"Can you find the face on the wrinkled gray elephant
hide tree trunk? Notice how broken or cut off limb stubs (once
used for turtle decoys) have healed over - a good adaptation against
infection and decay of the whole tree. Planters and slaves slept
on mattresses stuffed with the fluffy silk cotton fiber from the
seedpods. Centuries ago Arawak and Carib families migrated through
the islands in huge dugout ceibas or boats made of the balsa-like
wood. The buttressed root system may be another adaptation to help
provide moisture and support for the mature tree." (From the National
Park Service sign on the Reef Bay Trail.
The kapok tree has long been considered sacred by
the indigenous peoples of America. The Mayans believe that the
kapok, which they call ceiba, (pronounced say-bah) is the tree
of life whose roots extend to the underworld and whose branches
hold up the heavens. It is often planted in the center of their
plazas and villages and is rarely cut down even if it happens to
be in an inconvenient location.
The Taino also
had a spiritual relationship with the kapok. Because of its great
size, its tendency to grow straight, and because the wood is soft
and more easily worked using primitive stone tools, the Kapok was
chosen to make the great canoes used
by the Taino to travel from island to island. Before cutting down
a kapok, the Tainos needed a sign that the tree spirit was amenable
to being transformed. According to Taino myth, the tree would talk
to the woodsmen and tell them if it was all right to cut it down.
The tree spirit would also specify how it would like to be carved
and painted. Those who were involved in chopping down these trees
would then have a life-long responsibility to care for the transformed
spirits and to make offerings to them.
The kapok is known by different names in different
parts of the Caribbean. In the BVI it is called the silk cotton
tree. Some down islanders call it the jumbie tree. In Mexico, Central
and South America it is called the ceiba. The scientific name, Ceiba
pentandra, comes from the Taino word for the tree pronounced
The kapok can reach heights of over 150 feet and
in hot, wet and sunny environments can grow as much as ten feet
in a year. On the Caribbean island of Antigua an immense 300-year-old
kapok tree has become a tourist attraction. There is a large hollow
area at the base of the trunk where as many as twenty people can
stand completely inside the ancient tree.
On the island of Vieques,
there is also a ceiba that has become a tourist attraction.
A buttressed root system effectively supports the
kapok. The buttresses, which can extend out over 30 feet from the
main trunk, allow the tree to resist all but the most forceful
hurricanes. They also serve to store moisture, providing a reserve
water supply for the kapok during periods of extended drought,
common on many Caribbean islands.
The complex of tall oddly shaped buttresses can also
serve other purposes depending on one's imagination. For example
children use them to play games, such as "house" or "hide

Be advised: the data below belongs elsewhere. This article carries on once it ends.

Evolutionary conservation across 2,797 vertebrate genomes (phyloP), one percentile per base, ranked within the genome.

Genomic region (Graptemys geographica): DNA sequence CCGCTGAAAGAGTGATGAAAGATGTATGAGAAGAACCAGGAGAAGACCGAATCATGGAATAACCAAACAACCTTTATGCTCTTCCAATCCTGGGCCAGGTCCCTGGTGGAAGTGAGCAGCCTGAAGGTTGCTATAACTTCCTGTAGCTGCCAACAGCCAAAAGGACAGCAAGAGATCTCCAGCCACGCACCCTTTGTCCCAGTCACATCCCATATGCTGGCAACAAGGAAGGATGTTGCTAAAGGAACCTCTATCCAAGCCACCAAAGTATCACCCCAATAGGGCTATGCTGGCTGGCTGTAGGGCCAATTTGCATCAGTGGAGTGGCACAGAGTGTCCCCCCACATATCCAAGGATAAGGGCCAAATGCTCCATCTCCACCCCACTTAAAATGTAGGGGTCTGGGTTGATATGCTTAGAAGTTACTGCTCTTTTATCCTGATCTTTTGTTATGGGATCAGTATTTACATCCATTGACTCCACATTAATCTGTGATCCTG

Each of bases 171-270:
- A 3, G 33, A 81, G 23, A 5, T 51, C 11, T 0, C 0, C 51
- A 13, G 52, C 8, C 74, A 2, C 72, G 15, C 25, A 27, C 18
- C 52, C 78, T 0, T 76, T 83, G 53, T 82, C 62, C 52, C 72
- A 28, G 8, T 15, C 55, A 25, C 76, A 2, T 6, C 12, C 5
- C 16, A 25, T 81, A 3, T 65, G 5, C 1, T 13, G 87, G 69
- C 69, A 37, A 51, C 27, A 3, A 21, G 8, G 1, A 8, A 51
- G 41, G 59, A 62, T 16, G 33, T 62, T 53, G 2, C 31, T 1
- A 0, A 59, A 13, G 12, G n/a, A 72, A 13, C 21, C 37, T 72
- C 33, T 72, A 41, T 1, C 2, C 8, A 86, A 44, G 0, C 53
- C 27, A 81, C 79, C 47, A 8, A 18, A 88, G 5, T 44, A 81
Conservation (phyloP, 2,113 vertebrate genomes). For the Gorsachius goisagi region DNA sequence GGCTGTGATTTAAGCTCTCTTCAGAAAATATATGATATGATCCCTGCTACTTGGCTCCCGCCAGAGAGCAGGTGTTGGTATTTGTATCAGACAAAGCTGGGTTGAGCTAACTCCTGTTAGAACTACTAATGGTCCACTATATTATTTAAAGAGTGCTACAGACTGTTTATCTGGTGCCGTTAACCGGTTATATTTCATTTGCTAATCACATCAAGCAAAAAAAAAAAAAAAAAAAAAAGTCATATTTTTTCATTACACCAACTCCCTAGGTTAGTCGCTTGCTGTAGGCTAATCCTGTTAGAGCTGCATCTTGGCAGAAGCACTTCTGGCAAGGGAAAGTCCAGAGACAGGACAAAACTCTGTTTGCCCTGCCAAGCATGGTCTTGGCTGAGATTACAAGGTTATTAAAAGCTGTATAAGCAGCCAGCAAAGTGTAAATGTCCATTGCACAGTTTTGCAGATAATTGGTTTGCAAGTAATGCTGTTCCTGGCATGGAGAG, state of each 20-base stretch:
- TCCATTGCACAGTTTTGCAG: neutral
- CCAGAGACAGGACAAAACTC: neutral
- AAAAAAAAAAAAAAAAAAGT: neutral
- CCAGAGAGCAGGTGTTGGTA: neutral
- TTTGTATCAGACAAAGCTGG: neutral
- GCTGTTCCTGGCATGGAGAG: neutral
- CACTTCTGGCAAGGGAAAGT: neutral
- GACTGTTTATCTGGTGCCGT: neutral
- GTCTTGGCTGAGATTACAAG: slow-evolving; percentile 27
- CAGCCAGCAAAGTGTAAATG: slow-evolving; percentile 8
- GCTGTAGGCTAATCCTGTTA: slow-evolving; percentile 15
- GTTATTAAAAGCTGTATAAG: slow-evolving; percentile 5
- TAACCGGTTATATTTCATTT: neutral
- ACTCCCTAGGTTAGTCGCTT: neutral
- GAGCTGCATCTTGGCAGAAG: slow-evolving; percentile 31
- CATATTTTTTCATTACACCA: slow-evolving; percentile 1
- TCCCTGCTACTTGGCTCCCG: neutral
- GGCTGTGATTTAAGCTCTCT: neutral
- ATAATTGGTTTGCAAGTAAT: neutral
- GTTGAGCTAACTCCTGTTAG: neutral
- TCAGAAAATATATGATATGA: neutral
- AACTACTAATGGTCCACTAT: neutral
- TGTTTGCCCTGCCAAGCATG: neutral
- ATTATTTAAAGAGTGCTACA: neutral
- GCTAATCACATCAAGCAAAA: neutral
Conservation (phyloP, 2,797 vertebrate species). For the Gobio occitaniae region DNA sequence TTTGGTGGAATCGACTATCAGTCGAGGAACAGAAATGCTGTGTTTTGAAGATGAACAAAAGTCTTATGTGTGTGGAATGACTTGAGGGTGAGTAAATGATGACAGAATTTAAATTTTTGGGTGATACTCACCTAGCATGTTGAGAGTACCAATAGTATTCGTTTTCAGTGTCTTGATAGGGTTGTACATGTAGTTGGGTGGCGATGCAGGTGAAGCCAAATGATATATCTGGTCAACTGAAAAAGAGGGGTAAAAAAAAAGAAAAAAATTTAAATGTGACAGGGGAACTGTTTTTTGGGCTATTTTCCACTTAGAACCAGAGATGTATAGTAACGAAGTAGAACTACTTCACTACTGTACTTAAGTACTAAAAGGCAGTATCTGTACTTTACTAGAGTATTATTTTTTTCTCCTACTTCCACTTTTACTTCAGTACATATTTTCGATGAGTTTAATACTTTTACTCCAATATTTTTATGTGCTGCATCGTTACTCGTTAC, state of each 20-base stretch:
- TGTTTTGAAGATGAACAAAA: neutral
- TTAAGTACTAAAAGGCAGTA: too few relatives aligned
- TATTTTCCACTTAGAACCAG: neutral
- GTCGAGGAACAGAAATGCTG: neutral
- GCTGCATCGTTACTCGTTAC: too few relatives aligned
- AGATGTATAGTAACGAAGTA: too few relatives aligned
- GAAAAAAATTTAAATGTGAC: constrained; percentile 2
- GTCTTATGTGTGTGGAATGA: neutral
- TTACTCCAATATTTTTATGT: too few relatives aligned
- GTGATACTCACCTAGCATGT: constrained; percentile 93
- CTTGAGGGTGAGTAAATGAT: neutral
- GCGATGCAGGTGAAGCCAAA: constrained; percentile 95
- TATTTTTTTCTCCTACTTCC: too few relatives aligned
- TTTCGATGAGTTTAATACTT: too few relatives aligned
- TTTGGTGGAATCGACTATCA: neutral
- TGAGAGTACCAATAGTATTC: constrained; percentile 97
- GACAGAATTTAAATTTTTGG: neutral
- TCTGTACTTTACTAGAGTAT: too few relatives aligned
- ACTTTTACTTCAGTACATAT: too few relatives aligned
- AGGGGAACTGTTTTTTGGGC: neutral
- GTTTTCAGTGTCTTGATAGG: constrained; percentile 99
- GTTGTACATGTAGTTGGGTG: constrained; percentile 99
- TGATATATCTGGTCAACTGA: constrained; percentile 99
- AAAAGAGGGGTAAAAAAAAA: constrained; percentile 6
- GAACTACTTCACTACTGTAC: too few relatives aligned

and seek" and others use them for overnight shelter by placing
a tarp or canvas between two buttresses. On the dark side, a Mayan
legend warns of the evil Xtabay
woman who hides in the buttresses at night and emerges to seduce
and kill young men who are bewitched by her beauty.
When the kapok is young, the trunk develops pointy,
conical spines about an inch to an inch and a half long, which
earn the young kapok the name "monkey no climb". (Three
other local trees, the Yellow Prickle, the White Prickle and the Sandbox tree
have spiny trunks and are also referred to by the same nickname.)
The spines serve to protect the young trees against animals. When
the kapok gets large enough it stops producing the spines and the
original ones gradually wear away.
Once a year all the leaves of the kapok fall off
the tree and about every five to ten years large, white to pinkish,
bell-shaped flowers are produced after the tree is leafless. The
flowers open up in the early evening about fifteen minutes after
sunset. Although human beings usually find the flower to have a
foul odor, bats are attracted to the fragrance and arrive during
the night to suck the nectar and in the morning bees finish off
any of the nectar not already consumed by the bats.
The flower then develops into a fruit or seedpod
about six inches long. The pod is filled with brown seeds and cotton-like,
Before being replaced by cheaper synthetics, the
kapok fiber, which is eight times lighter than cotton and five
times more buoyant than cork was used as the floatation for life
preservers. In addition to these attributes the kapok fiber is
totally water repellent and resistant to rot.
Indigenous peoples of the Amazon Basin used to wrap
the kapok floss around the back of their poison darts so that they
could be blown forcefully out of long blowguns.
The kapok fiber is still used in many parts of the
world to stuff furniture and mattresses. In Indonesia, for example,
most people sleep on kapok mattresses.
The kapok is often associated with the supernatural.
In Africa, the kapok is also considered sacred. It is said that
sleeping on pillows made of kapok cotton will bring good luck,
purify and empower your material and spiritual energy and bring
good dreams and saintly vibrations. Slaves brought to the Caribbean
often slept on mattresses and pillows stuffed with kapok. Interestingly
enough, this custom was often shunned by white planters and plantation
overseers who believed that sleeping on kapok pillows brought about
If you want to see a beautiful kapok tree on St.
John, one can be found on the Reef
Bay Trail. It is well marked by the National Park Service sign
quoted above. Remember to avoid the evil Xtabay
woman, however, if for some reason you find yourself there after